Obviously, I rushed out and bought a copy of the magazine! 🙂 Unfortunately I can’t link to the story here as the online edition of the magazine is subscription only.

Prayas who had spoken about the need for Creative Commons licenses in India had got a pretty decent write up and a picture of him talking was the image for the story. All that got said about me was:

Ashwan (27), is a science professor from Mumbai who passionately follows science blogs around the globe.

But hey, I’m not complaining! It’s always cool to see your name in print as long as nothing bad is being said about you!

Then this morning, I opened my mailbox to see an email from Peter which had a link to a story by CNN-IBN about!

The short news clip had been uploaded to YouTube by some kind soul and I could finally see my glorious 2 seconds of fame that others had been telling me about for quite a few days!

Here, for your viewing pleasure, is the clip in question. Share and Enjoy!

Go with your GUT

A series of exchanges on a mailing list led me to write a fairly long piece about the theory of relativity, quantum mechanics and grand unified theories (GUTs.) With a little bit of editing, I’ve turned it into my first science blogpost!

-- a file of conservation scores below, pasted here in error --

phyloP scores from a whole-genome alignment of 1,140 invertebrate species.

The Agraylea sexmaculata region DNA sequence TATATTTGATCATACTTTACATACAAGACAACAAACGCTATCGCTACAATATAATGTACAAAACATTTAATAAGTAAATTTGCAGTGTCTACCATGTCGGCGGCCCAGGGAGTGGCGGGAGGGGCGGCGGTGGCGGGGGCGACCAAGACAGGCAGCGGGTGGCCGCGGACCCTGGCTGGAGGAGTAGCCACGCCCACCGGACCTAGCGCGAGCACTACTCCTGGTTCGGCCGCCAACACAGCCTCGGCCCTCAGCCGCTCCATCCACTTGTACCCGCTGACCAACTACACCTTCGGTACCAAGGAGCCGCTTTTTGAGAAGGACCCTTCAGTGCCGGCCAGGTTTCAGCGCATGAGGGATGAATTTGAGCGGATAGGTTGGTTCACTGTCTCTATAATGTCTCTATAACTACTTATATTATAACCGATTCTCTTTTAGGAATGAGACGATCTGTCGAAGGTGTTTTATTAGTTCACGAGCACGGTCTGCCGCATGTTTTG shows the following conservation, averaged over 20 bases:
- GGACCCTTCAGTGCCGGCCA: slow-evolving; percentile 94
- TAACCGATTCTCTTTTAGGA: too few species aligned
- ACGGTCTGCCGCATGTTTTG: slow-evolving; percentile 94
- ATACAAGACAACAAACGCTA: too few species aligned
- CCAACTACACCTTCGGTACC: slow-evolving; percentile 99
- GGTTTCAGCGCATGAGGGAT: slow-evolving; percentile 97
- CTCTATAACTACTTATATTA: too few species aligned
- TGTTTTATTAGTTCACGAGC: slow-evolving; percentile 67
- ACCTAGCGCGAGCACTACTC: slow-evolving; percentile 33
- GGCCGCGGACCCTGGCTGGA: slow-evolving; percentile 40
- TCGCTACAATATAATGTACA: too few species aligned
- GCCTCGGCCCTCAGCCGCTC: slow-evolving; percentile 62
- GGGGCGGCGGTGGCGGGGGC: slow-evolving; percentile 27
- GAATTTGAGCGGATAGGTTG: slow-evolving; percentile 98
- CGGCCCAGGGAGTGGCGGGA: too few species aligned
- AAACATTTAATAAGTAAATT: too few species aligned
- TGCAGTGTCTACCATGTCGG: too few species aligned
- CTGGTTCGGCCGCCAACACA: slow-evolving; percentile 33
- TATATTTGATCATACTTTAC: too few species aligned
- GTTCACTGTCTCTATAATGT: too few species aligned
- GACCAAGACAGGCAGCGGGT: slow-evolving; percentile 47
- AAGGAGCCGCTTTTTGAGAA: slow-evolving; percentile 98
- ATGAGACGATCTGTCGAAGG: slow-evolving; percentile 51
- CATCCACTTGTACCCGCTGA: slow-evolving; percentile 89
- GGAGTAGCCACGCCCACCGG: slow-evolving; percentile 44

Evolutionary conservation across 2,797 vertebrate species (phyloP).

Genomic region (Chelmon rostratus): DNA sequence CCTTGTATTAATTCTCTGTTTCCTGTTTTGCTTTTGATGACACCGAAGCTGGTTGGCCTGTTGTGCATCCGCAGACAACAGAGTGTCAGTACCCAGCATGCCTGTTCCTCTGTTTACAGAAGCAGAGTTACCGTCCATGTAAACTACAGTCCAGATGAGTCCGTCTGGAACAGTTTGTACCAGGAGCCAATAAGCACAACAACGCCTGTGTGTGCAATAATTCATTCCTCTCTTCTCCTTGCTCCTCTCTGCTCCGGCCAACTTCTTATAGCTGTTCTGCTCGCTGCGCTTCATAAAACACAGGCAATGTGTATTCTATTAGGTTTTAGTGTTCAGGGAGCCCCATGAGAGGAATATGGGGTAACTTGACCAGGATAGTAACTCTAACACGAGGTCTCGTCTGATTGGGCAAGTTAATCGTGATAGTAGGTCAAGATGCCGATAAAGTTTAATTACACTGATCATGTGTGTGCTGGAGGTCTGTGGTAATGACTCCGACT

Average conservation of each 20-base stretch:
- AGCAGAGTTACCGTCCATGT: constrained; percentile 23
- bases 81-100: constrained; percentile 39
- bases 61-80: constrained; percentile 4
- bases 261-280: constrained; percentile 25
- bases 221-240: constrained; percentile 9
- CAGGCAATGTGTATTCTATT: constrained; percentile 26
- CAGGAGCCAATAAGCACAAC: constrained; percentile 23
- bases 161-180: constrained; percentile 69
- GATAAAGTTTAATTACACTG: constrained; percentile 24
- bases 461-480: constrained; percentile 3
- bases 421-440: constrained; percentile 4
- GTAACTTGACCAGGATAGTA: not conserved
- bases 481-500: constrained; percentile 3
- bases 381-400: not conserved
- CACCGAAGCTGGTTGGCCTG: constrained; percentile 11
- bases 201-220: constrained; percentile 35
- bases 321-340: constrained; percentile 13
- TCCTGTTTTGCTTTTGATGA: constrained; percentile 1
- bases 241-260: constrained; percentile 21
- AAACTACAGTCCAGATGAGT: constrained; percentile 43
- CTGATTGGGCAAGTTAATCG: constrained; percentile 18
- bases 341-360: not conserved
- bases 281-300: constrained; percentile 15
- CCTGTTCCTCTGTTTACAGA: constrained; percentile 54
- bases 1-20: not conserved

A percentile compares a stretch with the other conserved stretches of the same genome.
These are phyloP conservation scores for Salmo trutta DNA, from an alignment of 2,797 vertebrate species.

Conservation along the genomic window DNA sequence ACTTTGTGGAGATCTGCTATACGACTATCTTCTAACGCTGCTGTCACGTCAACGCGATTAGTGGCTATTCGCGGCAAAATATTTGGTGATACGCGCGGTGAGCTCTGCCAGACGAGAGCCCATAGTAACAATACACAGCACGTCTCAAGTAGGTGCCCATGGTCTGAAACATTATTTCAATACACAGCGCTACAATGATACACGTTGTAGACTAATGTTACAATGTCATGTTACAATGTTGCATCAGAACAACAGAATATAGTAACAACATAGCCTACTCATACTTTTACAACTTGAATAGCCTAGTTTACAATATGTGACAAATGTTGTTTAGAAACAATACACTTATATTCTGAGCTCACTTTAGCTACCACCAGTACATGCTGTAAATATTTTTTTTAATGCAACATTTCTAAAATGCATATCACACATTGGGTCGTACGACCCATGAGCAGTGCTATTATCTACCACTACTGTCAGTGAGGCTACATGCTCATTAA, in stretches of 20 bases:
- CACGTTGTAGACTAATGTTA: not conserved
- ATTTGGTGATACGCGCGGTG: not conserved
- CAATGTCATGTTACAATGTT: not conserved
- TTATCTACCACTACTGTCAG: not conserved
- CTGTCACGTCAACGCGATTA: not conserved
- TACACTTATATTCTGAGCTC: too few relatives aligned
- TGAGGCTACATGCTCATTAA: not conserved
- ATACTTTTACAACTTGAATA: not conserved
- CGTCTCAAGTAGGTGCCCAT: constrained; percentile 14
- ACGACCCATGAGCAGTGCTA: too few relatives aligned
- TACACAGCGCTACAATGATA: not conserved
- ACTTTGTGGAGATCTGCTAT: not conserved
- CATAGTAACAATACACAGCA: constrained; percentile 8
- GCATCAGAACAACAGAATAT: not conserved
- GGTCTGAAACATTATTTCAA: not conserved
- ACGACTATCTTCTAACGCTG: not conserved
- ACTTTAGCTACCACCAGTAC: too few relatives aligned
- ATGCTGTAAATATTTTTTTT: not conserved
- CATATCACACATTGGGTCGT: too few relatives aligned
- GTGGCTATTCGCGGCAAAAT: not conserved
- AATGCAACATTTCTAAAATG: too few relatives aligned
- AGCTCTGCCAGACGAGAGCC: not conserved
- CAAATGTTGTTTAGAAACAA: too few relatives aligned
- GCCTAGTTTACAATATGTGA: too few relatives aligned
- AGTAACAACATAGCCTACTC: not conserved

Since the time of Newton with his Laws of Motion to present day science, one simple understanding has prevailed. Forces acting upon bodies are what keeps the world going. Literally and figuratively.

While in our everyday life, we can encounter all kinds of forces like the friction when you’re trying to push that heavy table across the floor, to the difficulty you have carrying a heavy package up a flight of stairs, there are only four fundamental forces in nature. All other forces are just manifestations of these four.

Solar System

The one we most commonly encounter and which most people will readily identify is the gravitational force. Gravity is a force that acts between any two bodies that have a mass. It is the force that holds the stars in their places, the solar system together, keeps the moon orbiting the earth, not to mention all the TV satellites that allow us to watch Cartoon Network anywhere in the world (more or less.)

That package I talked about earlier is so hard to carry up a flight of stairs because gravity is pulling down on it and you need to overcome gravity with your legs and arms to get the package up! Just imagine, the entire planet Earth is pulling down at that package and you can beat it with a little effort!

That fact illustrates an important point about gravity. It is the weakest of the four fundamental forces. The strongest of them all is what physicists in a total lack of originality have named the “strong” force (sometimes also referred to as the strong interaction.) This force is what was thought to hold protons and neutrons together inside an atomic nucleus. Today there is a different understanding of that, but more on that later.